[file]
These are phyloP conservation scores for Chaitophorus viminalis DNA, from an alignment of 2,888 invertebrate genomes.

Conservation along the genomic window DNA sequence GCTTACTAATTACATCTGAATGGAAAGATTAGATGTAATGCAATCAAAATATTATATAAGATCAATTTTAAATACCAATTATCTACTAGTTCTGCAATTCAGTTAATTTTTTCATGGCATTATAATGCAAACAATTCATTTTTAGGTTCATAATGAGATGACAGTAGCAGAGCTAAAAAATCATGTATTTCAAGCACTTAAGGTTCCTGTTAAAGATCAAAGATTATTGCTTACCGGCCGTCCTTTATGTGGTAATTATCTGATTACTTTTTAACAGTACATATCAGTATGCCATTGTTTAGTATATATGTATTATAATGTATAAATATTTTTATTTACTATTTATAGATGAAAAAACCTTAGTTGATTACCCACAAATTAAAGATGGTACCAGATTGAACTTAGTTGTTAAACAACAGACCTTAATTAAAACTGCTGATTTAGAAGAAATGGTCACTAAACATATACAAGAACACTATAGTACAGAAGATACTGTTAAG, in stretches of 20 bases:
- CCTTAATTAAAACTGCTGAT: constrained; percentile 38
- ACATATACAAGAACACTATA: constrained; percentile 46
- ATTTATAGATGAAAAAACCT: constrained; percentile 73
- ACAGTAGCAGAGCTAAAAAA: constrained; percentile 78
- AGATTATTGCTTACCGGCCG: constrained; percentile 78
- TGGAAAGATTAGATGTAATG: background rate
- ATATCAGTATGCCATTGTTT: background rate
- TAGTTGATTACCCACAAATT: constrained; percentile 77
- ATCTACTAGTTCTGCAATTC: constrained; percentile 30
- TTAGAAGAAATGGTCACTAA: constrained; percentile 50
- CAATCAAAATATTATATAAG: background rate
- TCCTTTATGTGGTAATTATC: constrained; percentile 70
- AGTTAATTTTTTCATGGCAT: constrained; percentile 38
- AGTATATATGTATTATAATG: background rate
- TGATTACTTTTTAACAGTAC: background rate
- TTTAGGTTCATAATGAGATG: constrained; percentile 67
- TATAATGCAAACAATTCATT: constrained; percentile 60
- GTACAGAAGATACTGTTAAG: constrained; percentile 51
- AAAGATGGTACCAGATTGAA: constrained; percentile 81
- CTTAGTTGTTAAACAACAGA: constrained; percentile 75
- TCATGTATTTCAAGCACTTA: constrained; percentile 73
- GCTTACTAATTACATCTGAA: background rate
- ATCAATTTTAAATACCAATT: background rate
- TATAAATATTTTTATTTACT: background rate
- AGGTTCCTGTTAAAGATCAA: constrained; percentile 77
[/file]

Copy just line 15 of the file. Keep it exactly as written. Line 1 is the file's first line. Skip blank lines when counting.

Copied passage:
- AGTTAATTTTTTCATGGCAT: constrained; percentile 38